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  14. Pierre Frath (ed.) (2008). Dénomination, Phraséologie Et Référence. Franz Steiner Verlag.
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  15.  7
    Richard A. Geiger (ed.) (1995). Reference in Multidisciplinary Perspective: Philosophical Object, Cognitive Subject, Intersubjective Process. G. Olms Verlag.
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  16. Kiyoshi Ishikawa (1998). A Network Theory of Reference. Indiana University Linguistics Club Publications.
     
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  17.  13
    Deborah Schiffrin (2006). In Other Words: Variation in Reference and Narrative. Cambridge University Press.
    Deborah Schiffrin looks at two important tasks of language--presenting 'who' we are talking about (the referent) and 'what happened' to them (their actions and attributes) in a narrative--and explores how this presentation alters in relation to emergent forms and meanings. Drawing on examples from both face-to-face talk and public discourse, she analyzes a variety of repairs, reformulations of referents, and retellings of narratives, ranging from word-level repairs within a single turn-at-talk, to life story narratives told years apart.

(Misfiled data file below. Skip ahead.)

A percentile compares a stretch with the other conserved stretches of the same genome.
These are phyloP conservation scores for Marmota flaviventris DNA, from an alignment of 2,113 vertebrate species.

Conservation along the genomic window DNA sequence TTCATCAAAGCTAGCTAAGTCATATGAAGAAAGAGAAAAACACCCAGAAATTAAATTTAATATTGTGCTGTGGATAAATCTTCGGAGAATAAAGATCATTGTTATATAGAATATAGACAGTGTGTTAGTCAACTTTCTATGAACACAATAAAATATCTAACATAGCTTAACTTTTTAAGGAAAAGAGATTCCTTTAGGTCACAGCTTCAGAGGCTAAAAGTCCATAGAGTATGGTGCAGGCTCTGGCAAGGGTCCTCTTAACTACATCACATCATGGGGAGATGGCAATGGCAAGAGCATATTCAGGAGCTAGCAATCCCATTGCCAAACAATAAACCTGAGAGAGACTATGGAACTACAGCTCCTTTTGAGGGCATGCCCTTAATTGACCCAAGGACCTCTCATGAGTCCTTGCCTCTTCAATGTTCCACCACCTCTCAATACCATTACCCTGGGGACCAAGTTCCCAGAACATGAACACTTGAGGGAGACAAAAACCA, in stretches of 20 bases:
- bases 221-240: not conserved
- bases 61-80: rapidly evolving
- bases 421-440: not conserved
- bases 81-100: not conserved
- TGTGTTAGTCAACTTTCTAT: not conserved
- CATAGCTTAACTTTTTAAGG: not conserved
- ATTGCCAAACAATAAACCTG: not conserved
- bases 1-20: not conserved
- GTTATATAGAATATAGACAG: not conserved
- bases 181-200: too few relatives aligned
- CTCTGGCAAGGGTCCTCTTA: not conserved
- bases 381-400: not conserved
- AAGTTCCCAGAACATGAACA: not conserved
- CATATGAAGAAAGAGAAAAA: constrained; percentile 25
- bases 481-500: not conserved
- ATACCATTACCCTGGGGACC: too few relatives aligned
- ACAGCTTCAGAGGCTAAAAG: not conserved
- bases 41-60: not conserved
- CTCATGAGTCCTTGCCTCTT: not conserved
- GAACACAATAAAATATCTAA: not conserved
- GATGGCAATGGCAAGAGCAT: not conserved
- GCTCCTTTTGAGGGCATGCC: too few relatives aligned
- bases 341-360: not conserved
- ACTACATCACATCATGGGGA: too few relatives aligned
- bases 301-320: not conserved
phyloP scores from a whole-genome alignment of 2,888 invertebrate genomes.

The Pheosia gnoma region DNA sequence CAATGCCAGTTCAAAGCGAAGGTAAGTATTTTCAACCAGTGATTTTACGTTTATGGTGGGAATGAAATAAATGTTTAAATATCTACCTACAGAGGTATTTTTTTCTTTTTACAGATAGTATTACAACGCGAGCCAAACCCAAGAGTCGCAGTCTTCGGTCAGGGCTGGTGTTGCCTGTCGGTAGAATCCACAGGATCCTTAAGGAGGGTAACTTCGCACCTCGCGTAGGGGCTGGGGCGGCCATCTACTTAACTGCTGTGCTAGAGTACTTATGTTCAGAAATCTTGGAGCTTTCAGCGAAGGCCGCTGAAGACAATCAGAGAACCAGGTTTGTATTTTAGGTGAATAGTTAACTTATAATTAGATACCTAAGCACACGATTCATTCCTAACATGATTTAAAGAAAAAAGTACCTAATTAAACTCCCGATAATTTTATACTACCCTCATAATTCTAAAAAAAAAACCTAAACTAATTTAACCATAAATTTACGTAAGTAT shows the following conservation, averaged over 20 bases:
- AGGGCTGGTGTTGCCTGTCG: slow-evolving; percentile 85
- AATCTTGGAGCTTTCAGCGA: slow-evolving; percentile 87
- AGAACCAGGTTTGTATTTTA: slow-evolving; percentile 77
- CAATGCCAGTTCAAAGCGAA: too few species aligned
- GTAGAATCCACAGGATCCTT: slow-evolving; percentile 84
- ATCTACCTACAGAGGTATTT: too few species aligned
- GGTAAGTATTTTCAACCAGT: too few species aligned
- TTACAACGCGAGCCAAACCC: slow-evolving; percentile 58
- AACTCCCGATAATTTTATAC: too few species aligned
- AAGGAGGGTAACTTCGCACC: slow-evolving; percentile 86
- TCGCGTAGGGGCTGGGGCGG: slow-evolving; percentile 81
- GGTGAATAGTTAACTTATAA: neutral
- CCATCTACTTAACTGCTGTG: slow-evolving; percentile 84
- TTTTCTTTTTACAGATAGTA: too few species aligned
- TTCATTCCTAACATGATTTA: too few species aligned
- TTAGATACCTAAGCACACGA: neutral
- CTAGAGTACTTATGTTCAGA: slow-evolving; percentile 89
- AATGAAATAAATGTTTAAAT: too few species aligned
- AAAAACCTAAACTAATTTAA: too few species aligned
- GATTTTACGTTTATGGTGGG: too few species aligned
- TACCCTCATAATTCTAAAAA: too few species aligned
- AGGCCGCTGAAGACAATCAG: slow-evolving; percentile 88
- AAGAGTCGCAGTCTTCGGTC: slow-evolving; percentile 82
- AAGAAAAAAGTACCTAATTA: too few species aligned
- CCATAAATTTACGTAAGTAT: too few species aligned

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  18.  57
    François Recanati (2012). Mental Files. Oxford University Press.
    Over the past fifty years the philosophy of language and mind has been dominated by a nondescriptivist approach to content and reference. This book attempts to recast and systematize that approach by offering an indexical model in terms of mental files. According to Recanati, we refer through mental files, the function of which is to store information derived through certain types of contextual relation the subject bears to objects in his or her environment. The reference of a file (...)
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  19.  18
    Patricia Hanna (2004). Word and World: Practice and the Foundations of Language. Cambridge University Press.